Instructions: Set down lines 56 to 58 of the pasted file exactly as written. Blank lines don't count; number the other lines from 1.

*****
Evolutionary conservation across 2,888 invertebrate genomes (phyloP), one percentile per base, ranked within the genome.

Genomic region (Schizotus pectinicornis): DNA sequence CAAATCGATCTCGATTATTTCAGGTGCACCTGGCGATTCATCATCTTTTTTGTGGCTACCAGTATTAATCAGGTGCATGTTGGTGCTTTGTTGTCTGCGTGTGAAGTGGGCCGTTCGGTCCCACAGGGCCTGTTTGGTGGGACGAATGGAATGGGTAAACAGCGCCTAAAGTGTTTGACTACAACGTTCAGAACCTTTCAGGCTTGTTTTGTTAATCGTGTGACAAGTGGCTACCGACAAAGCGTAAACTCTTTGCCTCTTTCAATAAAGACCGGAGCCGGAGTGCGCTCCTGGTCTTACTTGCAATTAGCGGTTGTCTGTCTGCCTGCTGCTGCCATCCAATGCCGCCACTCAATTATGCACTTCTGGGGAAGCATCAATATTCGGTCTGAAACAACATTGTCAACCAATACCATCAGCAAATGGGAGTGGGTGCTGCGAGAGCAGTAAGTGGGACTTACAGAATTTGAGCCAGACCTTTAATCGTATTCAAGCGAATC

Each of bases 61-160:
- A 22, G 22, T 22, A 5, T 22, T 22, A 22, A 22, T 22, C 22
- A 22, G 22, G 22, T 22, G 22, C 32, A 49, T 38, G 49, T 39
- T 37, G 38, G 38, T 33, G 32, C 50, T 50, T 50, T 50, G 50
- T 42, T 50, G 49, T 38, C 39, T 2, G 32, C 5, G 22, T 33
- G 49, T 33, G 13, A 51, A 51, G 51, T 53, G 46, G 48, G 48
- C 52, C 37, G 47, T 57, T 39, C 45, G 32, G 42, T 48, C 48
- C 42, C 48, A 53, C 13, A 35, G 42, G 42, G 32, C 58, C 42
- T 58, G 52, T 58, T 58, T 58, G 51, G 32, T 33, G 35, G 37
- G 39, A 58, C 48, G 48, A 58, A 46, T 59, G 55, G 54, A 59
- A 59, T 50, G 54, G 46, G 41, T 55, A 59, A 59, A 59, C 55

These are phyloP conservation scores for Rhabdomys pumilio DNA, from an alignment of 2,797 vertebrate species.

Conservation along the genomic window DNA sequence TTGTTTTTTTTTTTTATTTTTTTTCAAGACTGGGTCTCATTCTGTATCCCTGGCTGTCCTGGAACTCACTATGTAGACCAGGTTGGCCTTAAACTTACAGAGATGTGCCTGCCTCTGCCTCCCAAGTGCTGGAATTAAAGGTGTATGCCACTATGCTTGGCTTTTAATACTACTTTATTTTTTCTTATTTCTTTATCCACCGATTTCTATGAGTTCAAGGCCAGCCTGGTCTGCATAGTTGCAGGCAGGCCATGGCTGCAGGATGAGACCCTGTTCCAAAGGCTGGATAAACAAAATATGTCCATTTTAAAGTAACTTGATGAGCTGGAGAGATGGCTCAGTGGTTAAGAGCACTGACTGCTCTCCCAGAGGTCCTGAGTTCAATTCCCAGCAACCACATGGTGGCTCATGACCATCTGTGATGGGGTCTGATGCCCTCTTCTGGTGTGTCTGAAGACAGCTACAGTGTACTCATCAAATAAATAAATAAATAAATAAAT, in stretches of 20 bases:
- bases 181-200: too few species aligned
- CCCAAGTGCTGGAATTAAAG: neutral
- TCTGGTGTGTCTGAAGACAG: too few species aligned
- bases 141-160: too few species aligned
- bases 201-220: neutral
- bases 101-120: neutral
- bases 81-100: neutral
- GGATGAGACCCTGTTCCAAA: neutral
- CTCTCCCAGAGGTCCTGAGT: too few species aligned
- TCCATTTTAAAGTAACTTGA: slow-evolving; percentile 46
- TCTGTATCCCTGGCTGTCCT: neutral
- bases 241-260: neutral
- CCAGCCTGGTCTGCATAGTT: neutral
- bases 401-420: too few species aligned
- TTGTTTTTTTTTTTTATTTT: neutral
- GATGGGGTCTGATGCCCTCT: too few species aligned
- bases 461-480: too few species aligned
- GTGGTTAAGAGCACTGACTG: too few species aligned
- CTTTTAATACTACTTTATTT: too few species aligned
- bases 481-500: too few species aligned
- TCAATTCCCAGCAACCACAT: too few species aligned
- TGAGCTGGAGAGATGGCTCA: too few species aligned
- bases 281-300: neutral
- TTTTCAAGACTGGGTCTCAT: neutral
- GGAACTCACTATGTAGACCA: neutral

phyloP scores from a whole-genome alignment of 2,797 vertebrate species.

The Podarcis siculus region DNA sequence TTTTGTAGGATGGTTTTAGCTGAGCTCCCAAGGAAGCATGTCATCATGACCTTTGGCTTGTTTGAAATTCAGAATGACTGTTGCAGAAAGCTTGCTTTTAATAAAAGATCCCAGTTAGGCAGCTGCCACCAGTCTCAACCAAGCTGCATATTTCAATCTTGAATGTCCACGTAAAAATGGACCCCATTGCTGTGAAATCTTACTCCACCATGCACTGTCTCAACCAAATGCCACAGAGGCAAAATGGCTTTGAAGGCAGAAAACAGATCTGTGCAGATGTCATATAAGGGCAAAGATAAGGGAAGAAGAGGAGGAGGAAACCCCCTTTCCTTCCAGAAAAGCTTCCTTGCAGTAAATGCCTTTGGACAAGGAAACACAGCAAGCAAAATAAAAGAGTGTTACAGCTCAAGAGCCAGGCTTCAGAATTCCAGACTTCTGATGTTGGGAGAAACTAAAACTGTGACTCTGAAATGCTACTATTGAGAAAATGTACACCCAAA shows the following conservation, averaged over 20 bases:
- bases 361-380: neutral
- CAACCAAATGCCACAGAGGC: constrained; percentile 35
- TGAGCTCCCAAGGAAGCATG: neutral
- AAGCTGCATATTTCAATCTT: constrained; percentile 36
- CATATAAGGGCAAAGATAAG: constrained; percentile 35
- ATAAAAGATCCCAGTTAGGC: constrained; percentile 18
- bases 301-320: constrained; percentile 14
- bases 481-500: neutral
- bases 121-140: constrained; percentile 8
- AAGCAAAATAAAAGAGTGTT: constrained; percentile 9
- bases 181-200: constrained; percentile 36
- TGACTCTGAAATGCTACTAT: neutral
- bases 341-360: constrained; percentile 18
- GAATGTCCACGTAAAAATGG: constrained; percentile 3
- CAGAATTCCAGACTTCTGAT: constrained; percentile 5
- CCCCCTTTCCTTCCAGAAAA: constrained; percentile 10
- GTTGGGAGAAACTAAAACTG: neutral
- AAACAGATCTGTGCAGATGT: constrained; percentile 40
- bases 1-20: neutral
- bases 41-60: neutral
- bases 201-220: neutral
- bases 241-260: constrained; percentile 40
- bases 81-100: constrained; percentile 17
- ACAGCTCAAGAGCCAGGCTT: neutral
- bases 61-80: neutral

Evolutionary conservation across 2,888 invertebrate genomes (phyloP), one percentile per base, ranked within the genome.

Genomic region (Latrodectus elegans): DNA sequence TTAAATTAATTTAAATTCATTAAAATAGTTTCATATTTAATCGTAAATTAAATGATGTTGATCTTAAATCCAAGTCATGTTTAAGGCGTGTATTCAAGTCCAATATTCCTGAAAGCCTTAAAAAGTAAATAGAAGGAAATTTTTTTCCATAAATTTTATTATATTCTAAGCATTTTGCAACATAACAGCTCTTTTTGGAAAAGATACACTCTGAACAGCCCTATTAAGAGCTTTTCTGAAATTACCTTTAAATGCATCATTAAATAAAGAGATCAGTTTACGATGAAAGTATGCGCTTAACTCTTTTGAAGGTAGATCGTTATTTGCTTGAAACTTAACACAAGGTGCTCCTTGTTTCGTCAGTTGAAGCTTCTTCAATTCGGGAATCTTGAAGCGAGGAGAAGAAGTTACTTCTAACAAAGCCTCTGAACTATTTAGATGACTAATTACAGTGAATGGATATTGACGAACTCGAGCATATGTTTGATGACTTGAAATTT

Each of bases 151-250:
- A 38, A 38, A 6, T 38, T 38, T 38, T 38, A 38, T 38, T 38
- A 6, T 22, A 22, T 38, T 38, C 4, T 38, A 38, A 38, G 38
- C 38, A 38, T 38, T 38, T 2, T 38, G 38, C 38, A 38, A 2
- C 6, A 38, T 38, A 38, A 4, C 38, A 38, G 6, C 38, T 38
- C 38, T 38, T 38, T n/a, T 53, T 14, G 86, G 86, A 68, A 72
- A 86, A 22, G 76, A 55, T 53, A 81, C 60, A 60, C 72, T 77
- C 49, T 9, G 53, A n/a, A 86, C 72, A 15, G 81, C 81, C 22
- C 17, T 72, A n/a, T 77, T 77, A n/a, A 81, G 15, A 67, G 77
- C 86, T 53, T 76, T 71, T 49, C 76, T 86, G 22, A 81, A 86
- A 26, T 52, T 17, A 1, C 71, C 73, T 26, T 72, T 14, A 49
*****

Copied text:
- GAATGTCCACGTAAAAATGG: constrained; percentile 3
- CAGAATTCCAGACTTCTGAT: constrained; percentile 5
- CCCCCTTTCCTTCCAGAAAA: constrained; percentile 10